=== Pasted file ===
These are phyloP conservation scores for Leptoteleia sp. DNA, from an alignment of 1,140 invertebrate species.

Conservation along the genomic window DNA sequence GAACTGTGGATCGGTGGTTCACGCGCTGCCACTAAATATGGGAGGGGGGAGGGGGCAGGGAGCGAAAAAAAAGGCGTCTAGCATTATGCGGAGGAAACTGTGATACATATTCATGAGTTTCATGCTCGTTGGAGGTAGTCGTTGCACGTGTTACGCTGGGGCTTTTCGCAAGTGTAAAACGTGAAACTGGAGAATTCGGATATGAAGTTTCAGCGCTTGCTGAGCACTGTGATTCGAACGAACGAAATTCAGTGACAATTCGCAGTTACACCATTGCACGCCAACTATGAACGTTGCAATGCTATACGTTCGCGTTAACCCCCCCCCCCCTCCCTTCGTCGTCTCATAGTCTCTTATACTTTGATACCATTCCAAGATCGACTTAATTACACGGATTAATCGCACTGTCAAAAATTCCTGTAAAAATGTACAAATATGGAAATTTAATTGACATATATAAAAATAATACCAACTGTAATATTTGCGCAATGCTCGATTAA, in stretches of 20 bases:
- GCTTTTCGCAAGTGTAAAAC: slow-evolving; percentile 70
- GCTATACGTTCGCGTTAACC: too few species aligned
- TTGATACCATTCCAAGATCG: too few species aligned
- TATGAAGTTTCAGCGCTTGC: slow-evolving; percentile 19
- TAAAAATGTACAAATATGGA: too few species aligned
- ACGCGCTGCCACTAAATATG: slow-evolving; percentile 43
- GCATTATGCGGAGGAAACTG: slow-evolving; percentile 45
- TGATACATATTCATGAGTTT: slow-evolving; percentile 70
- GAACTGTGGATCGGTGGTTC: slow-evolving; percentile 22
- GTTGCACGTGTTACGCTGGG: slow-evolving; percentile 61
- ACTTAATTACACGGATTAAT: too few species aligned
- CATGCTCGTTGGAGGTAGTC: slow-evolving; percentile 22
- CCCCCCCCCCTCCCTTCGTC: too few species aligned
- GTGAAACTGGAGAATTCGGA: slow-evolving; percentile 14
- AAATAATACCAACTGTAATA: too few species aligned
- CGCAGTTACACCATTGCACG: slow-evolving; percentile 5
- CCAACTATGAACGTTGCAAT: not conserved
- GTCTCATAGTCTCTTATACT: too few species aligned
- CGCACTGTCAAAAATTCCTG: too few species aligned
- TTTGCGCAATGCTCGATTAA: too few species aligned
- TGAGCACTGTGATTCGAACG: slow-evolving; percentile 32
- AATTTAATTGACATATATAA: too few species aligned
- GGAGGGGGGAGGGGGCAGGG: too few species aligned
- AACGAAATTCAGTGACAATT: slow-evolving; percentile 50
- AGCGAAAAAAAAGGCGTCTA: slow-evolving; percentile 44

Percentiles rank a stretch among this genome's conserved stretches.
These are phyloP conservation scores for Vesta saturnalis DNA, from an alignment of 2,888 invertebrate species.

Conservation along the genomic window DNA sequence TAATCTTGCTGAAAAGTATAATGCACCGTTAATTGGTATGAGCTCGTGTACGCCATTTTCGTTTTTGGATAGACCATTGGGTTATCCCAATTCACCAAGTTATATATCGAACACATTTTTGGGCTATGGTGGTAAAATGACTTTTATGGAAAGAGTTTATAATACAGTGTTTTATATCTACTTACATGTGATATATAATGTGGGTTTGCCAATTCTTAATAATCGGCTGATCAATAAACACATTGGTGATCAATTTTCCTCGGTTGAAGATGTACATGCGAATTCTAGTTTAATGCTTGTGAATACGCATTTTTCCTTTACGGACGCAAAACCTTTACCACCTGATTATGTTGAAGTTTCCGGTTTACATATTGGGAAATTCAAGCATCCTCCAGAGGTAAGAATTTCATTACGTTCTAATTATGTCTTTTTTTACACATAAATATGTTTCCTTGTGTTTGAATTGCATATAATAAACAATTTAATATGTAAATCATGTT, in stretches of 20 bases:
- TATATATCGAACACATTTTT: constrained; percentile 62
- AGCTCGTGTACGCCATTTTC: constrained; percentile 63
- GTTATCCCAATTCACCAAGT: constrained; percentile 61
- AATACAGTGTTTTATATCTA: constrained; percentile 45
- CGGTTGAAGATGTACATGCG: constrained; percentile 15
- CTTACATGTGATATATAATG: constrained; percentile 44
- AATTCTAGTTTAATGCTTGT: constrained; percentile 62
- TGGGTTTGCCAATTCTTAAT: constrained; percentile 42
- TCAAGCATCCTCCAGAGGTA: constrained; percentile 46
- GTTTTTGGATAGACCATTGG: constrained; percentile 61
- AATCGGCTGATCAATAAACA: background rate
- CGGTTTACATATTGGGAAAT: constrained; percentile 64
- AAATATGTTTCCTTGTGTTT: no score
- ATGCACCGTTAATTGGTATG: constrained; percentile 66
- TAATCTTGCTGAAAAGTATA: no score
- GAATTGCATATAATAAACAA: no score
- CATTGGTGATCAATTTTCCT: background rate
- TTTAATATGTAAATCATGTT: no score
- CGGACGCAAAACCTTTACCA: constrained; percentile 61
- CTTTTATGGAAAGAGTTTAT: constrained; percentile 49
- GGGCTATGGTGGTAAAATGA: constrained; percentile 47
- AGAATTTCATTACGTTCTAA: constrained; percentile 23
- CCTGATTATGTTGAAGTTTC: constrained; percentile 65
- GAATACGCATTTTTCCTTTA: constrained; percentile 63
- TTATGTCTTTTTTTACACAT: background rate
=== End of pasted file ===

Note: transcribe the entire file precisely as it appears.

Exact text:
These are phyloP conservation scores for Leptoteleia sp. DNA, from an alignment of 1,140 invertebrate species.

Conservation along the genomic window DNA sequence GAACTGTGGATCGGTGGTTCACGCGCTGCCACTAAATATGGGAGGGGGGAGGGGGCAGGGAGCGAAAAAAAAGGCGTCTAGCATTATGCGGAGGAAACTGTGATACATATTCATGAGTTTCATGCTCGTTGGAGGTAGTCGTTGCACGTGTTACGCTGGGGCTTTTCGCAAGTGTAAAACGTGAAACTGGAGAATTCGGATATGAAGTTTCAGCGCTTGCTGAGCACTGTGATTCGAACGAACGAAATTCAGTGACAATTCGCAGTTACACCATTGCACGCCAACTATGAACGTTGCAATGCTATACGTTCGCGTTAACCCCCCCCCCCCTCCCTTCGTCGTCTCATAGTCTCTTATACTTTGATACCATTCCAAGATCGACTTAATTACACGGATTAATCGCACTGTCAAAAATTCCTGTAAAAATGTACAAATATGGAAATTTAATTGACATATATAAAAATAATACCAACTGTAATATTTGCGCAATGCTCGATTAA, in stretches of 20 bases:
- GCTTTTCGCAAGTGTAAAAC: slow-evolving; percentile 70
- GCTATACGTTCGCGTTAACC: too few species aligned
- TTGATACCATTCCAAGATCG: too few species aligned
- TATGAAGTTTCAGCGCTTGC: slow-evolving; percentile 19
- TAAAAATGTACAAATATGGA: too few species aligned
- ACGCGCTGCCACTAAATATG: slow-evolving; percentile 43
- GCATTATGCGGAGGAAACTG: slow-evolving; percentile 45
- TGATACATATTCATGAGTTT: slow-evolving; percentile 70
- GAACTGTGGATCGGTGGTTC: slow-evolving; percentile 22
- GTTGCACGTGTTACGCTGGG: slow-evolving; percentile 61
- ACTTAATTACACGGATTAAT: too few species aligned
- CATGCTCGTTGGAGGTAGTC: slow-evolving; percentile 22
- CCCCCCCCCCTCCCTTCGTC: too few species aligned
- GTGAAACTGGAGAATTCGGA: slow-evolving; percentile 14
- AAATAATACCAACTGTAATA: too few species aligned
- CGCAGTTACACCATTGCACG: slow-evolving; percentile 5
- CCAACTATGAACGTTGCAAT: not conserved
- GTCTCATAGTCTCTTATACT: too few species aligned
- CGCACTGTCAAAAATTCCTG: too few species aligned
- TTTGCGCAATGCTCGATTAA: too few species aligned
- TGAGCACTGTGATTCGAACG: slow-evolving; percentile 32
- AATTTAATTGACATATATAA: too few species aligned
- GGAGGGGGGAGGGGGCAGGG: too few species aligned
- AACGAAATTCAGTGACAATT: slow-evolving; percentile 50
- AGCGAAAAAAAAGGCGTCTA: slow-evolving; percentile 44

Percentiles rank a stretch among this genome's conserved stretches.
These are phyloP conservation scores for Vesta saturnalis DNA, from an alignment of 2,888 invertebrate species.

Conservation along the genomic window DNA sequence TAATCTTGCTGAAAAGTATAATGCACCGTTAATTGGTATGAGCTCGTGTACGCCATTTTCGTTTTTGGATAGACCATTGGGTTATCCCAATTCACCAAGTTATATATCGAACACATTTTTGGGCTATGGTGGTAAAATGACTTTTATGGAAAGAGTTTATAATACAGTGTTTTATATCTACTTACATGTGATATATAATGTGGGTTTGCCAATTCTTAATAATCGGCTGATCAATAAACACATTGGTGATCAATTTTCCTCGGTTGAAGATGTACATGCGAATTCTAGTTTAATGCTTGTGAATACGCATTTTTCCTTTACGGACGCAAAACCTTTACCACCTGATTATGTTGAAGTTTCCGGTTTACATATTGGGAAATTCAAGCATCCTCCAGAGGTAAGAATTTCATTACGTTCTAATTATGTCTTTTTTTACACATAAATATGTTTCCTTGTGTTTGAATTGCATATAATAAACAATTTAATATGTAAATCATGTT, in stretches of 20 bases:
- TATATATCGAACACATTTTT: constrained; percentile 62
- AGCTCGTGTACGCCATTTTC: constrained; percentile 63
- GTTATCCCAATTCACCAAGT: constrained; percentile 61
- AATACAGTGTTTTATATCTA: constrained; percentile 45
- CGGTTGAAGATGTACATGCG: constrained; percentile 15
- CTTACATGTGATATATAATG: constrained; percentile 44
- AATTCTAGTTTAATGCTTGT: constrained; percentile 62
- TGGGTTTGCCAATTCTTAAT: constrained; percentile 42
- TCAAGCATCCTCCAGAGGTA: constrained; percentile 46
- GTTTTTGGATAGACCATTGG: constrained; percentile 61
- AATCGGCTGATCAATAAACA: background rate
- CGGTTTACATATTGGGAAAT: constrained; percentile 64
- AAATATGTTTCCTTGTGTTT: no score
- ATGCACCGTTAATTGGTATG: constrained; percentile 66
- TAATCTTGCTGAAAAGTATA: no score
- GAATTGCATATAATAAACAA: no score
- CATTGGTGATCAATTTTCCT: background rate
- TTTAATATGTAAATCATGTT: no score
- CGGACGCAAAACCTTTACCA: constrained; percentile 61
- CTTTTATGGAAAGAGTTTAT: constrained; percentile 49
- GGGCTATGGTGGTAAAATGA: constrained; percentile 47
- AGAATTTCATTACGTTCTAA: constrained; percentile 23
- CCTGATTATGTTGAAGTTTC: constrained; percentile 65
- GAATACGCATTTTTCCTTTA: constrained; percentile 63
- TTATGTCTTTTTTTACACAT: background rate